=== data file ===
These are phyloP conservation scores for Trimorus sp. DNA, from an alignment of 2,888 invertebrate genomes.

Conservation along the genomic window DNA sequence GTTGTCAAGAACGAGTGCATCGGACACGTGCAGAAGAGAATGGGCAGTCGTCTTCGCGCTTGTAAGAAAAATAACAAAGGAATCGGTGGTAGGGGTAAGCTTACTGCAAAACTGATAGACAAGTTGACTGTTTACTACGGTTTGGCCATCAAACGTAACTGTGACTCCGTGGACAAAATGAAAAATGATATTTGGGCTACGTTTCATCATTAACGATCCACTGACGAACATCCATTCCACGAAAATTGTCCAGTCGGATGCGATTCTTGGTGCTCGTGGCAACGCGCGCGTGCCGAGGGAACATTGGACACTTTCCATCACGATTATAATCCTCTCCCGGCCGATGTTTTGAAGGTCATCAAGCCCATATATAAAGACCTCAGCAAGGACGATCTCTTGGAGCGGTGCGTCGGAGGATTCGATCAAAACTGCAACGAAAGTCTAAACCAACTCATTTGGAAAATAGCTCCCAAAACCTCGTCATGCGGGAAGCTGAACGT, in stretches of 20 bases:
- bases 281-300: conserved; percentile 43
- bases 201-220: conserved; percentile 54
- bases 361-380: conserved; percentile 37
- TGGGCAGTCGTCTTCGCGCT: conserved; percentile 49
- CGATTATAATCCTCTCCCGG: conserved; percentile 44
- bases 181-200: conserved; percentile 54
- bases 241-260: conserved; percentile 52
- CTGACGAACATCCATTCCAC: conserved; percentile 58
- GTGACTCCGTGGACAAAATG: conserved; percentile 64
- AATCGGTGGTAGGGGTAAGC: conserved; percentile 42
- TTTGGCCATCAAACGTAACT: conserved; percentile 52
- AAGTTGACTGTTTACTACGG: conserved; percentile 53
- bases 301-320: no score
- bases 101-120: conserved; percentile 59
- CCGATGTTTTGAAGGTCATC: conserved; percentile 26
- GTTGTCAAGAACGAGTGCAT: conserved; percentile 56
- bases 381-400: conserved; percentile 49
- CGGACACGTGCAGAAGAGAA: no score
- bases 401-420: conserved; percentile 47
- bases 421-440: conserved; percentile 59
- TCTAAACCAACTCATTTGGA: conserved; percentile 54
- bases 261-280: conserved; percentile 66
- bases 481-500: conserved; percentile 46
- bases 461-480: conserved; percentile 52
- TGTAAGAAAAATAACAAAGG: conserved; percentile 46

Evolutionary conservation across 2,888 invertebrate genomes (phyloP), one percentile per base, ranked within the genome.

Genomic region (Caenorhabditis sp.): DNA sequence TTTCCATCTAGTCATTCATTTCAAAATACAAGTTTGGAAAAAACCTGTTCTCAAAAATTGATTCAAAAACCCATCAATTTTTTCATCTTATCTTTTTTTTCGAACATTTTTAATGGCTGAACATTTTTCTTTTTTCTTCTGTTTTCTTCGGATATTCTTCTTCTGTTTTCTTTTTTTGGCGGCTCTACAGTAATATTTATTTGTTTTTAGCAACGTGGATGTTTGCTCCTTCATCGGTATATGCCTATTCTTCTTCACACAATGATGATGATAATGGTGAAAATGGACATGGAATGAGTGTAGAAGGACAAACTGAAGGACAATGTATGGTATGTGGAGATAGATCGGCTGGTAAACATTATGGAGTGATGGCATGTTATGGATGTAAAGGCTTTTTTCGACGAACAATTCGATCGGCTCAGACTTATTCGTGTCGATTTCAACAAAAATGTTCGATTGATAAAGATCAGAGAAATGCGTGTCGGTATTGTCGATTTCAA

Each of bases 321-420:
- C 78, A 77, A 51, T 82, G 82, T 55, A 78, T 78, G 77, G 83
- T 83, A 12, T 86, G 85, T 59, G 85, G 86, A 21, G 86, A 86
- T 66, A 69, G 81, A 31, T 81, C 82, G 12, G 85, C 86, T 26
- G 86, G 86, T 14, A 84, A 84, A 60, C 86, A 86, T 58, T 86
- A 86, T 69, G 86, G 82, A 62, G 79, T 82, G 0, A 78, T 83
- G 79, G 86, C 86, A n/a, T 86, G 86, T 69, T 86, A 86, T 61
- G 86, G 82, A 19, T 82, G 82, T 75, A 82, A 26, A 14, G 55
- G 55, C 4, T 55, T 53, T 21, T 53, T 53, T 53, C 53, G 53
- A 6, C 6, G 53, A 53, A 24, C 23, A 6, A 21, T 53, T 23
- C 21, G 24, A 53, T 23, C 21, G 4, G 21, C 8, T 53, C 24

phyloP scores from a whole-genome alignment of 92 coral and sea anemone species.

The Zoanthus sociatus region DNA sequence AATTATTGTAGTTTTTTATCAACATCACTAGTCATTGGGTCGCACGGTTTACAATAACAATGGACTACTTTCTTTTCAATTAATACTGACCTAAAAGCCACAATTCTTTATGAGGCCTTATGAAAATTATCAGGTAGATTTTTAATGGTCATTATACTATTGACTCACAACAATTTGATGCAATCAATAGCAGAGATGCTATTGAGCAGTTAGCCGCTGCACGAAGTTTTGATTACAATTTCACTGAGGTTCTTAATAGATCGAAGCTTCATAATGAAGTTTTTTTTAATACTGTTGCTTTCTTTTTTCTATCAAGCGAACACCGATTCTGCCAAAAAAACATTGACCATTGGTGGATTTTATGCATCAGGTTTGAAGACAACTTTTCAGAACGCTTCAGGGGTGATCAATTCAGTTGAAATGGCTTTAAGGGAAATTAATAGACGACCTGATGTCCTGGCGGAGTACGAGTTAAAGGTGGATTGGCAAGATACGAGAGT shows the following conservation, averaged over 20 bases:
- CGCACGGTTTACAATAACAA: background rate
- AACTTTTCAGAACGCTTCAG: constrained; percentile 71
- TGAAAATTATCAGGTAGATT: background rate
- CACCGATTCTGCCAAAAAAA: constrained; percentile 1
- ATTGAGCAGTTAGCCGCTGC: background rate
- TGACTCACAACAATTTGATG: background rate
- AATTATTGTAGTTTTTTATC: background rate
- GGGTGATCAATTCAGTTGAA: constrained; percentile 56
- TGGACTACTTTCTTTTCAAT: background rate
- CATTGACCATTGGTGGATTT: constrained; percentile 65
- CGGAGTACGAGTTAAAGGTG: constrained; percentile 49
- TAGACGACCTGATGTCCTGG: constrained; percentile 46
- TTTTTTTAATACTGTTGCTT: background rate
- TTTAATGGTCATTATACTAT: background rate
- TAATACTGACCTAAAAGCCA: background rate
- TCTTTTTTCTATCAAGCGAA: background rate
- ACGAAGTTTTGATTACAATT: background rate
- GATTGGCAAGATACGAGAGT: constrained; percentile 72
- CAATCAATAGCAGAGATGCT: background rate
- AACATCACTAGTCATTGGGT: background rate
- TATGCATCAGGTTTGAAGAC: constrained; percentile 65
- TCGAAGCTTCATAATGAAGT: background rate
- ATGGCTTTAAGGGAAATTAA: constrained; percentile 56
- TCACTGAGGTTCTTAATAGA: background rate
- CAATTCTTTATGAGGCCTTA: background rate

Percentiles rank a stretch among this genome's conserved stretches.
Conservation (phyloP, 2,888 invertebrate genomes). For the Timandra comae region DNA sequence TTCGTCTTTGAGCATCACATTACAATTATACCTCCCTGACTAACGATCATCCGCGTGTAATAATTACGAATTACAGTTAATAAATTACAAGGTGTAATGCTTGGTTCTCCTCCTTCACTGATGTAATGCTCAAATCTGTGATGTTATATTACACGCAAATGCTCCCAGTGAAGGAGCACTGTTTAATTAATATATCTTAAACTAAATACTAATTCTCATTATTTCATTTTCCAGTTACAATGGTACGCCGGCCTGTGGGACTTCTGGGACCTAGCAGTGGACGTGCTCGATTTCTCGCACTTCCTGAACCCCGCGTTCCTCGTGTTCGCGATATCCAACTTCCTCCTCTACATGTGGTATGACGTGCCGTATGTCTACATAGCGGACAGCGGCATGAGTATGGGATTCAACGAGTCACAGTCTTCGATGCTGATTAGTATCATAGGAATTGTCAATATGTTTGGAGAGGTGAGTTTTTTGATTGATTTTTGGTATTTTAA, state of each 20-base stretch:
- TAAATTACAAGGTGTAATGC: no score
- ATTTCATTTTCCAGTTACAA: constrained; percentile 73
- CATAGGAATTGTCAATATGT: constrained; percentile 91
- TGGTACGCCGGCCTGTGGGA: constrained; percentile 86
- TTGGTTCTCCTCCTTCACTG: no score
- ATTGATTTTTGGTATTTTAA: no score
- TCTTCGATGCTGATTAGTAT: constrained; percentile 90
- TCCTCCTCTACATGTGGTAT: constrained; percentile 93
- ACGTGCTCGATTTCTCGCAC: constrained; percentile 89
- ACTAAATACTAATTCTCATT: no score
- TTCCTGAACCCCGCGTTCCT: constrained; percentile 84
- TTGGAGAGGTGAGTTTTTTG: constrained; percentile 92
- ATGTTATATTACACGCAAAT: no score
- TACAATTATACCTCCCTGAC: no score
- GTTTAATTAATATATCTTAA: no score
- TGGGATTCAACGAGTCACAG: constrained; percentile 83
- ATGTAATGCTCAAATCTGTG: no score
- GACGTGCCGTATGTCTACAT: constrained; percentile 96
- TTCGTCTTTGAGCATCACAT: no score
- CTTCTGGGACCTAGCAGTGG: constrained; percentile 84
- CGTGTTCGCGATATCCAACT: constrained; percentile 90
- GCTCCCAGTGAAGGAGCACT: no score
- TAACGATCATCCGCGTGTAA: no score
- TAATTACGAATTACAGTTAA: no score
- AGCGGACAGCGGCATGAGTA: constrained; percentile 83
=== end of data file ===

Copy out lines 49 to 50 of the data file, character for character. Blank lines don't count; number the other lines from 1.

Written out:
- AATTATTGTAGTTTTTTATC: background rate
- GGGTGATCAATTCAGTTGAA: constrained; percentile 56